The Science Journal of the American Association for Respiratory Care

2010 OPEN FORUM Abstracts

COMPARISON OF PEAK-EXPIRATORY FLOW RATE AND END-EXPIRATORY PRESSURE DURING AIRWAY PRESSURE RELEASE VENTILATION WITH THE DRAGER XL, VIASYS AVEA, PB 840 AND SERVO-I.

Ross Armstrong1, David Strong1, Lonny Ashworth2; 1St. Luke’s Regional Medical Center, Boise, ID; 2Boise State University, Boise, ID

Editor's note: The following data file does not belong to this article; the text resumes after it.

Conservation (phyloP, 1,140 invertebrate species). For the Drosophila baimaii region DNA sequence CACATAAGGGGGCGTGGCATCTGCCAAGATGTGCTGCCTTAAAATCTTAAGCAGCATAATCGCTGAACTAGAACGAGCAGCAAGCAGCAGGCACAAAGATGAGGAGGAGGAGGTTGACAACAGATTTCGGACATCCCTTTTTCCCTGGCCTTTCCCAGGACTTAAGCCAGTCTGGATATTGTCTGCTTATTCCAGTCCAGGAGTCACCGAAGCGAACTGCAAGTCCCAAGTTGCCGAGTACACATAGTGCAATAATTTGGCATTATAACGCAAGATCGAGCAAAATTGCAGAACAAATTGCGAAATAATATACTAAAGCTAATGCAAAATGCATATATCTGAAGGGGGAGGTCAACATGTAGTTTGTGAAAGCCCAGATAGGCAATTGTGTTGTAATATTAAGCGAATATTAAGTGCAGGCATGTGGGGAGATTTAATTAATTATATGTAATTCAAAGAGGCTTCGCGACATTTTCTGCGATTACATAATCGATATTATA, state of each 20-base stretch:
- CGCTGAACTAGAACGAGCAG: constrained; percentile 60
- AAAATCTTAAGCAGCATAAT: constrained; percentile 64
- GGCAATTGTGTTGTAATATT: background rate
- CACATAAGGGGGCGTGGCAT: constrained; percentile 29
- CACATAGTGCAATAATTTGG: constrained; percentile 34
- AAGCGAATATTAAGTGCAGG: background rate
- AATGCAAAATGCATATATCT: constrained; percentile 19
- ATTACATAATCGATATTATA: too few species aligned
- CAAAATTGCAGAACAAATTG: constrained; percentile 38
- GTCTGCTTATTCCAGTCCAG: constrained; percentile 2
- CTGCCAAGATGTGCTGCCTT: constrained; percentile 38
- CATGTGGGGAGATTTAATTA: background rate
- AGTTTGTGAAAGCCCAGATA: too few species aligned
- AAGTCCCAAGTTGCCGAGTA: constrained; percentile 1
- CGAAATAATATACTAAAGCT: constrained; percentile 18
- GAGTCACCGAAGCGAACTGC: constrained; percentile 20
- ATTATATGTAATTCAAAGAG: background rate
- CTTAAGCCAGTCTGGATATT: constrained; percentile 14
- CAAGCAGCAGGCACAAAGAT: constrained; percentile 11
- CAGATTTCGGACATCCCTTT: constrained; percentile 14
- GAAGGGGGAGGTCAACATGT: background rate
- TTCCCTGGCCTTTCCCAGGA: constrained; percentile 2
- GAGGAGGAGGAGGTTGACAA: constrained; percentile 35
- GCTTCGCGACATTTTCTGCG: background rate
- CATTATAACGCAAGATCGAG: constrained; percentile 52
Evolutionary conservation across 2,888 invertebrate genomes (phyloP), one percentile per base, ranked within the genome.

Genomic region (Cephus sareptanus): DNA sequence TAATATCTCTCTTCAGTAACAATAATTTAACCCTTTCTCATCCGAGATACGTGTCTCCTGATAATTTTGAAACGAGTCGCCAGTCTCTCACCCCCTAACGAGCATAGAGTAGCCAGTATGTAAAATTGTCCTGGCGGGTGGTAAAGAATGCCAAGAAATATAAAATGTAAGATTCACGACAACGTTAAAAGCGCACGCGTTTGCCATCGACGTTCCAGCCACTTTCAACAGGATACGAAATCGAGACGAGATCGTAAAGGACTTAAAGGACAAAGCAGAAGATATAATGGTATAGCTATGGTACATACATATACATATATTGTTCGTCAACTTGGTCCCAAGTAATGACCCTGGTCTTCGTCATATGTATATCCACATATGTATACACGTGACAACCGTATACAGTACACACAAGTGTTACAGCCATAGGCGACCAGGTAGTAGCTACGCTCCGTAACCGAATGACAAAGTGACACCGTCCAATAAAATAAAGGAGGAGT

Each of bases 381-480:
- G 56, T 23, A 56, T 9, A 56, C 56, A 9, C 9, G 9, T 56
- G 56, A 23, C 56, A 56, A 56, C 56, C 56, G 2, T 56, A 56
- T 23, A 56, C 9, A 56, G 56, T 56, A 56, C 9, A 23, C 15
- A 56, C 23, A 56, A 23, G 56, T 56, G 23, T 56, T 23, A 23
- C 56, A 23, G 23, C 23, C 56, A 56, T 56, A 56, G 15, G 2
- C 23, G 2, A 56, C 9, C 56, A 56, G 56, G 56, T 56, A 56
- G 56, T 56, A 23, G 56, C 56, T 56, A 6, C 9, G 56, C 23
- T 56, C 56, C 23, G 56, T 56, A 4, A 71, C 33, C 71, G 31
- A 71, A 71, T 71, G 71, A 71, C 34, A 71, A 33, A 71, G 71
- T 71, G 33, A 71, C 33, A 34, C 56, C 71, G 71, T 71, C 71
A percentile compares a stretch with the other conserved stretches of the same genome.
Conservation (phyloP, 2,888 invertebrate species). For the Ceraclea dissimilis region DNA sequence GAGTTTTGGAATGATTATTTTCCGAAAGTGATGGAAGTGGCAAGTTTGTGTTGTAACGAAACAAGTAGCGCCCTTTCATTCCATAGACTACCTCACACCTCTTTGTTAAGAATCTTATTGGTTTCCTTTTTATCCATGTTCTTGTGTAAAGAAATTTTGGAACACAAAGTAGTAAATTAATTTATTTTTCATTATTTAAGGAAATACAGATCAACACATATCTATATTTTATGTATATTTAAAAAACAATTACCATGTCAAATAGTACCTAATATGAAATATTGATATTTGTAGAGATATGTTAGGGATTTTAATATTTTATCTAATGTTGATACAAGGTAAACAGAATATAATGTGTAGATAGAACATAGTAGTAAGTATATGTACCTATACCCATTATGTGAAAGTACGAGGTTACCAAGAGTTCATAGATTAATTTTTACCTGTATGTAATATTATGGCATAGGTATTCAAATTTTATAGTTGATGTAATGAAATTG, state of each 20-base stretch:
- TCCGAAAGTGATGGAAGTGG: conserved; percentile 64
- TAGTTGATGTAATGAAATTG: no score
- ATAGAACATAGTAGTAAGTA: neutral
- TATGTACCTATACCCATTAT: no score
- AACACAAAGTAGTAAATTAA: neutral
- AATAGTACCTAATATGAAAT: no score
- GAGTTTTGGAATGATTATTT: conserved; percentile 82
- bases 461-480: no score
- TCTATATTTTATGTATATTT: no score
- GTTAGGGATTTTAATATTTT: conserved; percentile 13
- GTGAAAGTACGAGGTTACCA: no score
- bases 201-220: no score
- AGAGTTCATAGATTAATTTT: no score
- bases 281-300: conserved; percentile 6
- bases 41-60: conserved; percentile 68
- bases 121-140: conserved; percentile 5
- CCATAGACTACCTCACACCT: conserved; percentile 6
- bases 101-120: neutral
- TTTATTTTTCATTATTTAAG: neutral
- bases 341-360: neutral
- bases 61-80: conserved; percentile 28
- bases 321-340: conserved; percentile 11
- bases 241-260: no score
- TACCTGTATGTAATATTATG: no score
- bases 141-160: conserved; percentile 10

Background: Airway Pressure Release Ventilation (APRV) is a mode of ventilation that is used by some clinicians, in the management of patients with ARDS. By combining two different levels of CPAP, APRV allows the patient to breathe spontaneously at any point during the respiratory cycle. Frequently, during APRV the TimeLow is set to end when a percentage of the Peak-Expiratory Flow Rate (PEFR) is reached. The purpose of this study is to measure PEFR during TimeLow and End-Expiratory Pressure (EEP) at the end of TimeLow in APRV while ventilating an electronic lung simulator at three different levels of compliance. Method: The Hans Rudolph HR 1101 Electronic Lung Simulator was interfaced, using a size 8.0 ETT, to the Drager XL, Viasys Avea, Puritan Bennett 840 and Servo-i. Settings on the HR 1101 were: Resistance 12 cm H2O/L/sec, Compliance 15, 20 and 25 mL/cmH2O, Rate 30/minute, Amplitude 0, Effort Slope 15, % Inhale 33, Target Volume 3000 mL, Load Effort Normal. Data points were measured at intervals of 0.05 seconds. Each ventilator was placed in APRV at the following settings: TimeHigh 8 seconds, TimeLow 0.3 seconds, PressureHigh 25 cmH2O, PressureLow 0 cm H2O, Tube Compensation off. At each compliance setting, PEFR was measured as the greatest flowrate during TimeLow; EEP was measured at the point where TimeLow transitioned to TimeHigh. Results: At each compliance level the PB 840 had the highest PEFR measurements; the Viasys Avea had the lowest PEFR measurements. The lowest EEP was measured when using the Servo-i. The highest EEP varied depending upon the compliance level and the ventilator. Conclusion: When using an electronic lung simulator at three different levels of compliance, the EEP was within 1.5 cm H2O among the ventilators at each compliance level. However, the PEFR varied considerably among the ventilators. Because many clinicians set TimeLow based upon a percentage of PEFR, one should consider that the PEFR may vary depending upon the ventilator being used. Further studies are necessary to determine the impact of our findings on actual patient’s PEFR and EEP, and the associated clinical significance. Sponsored Research - None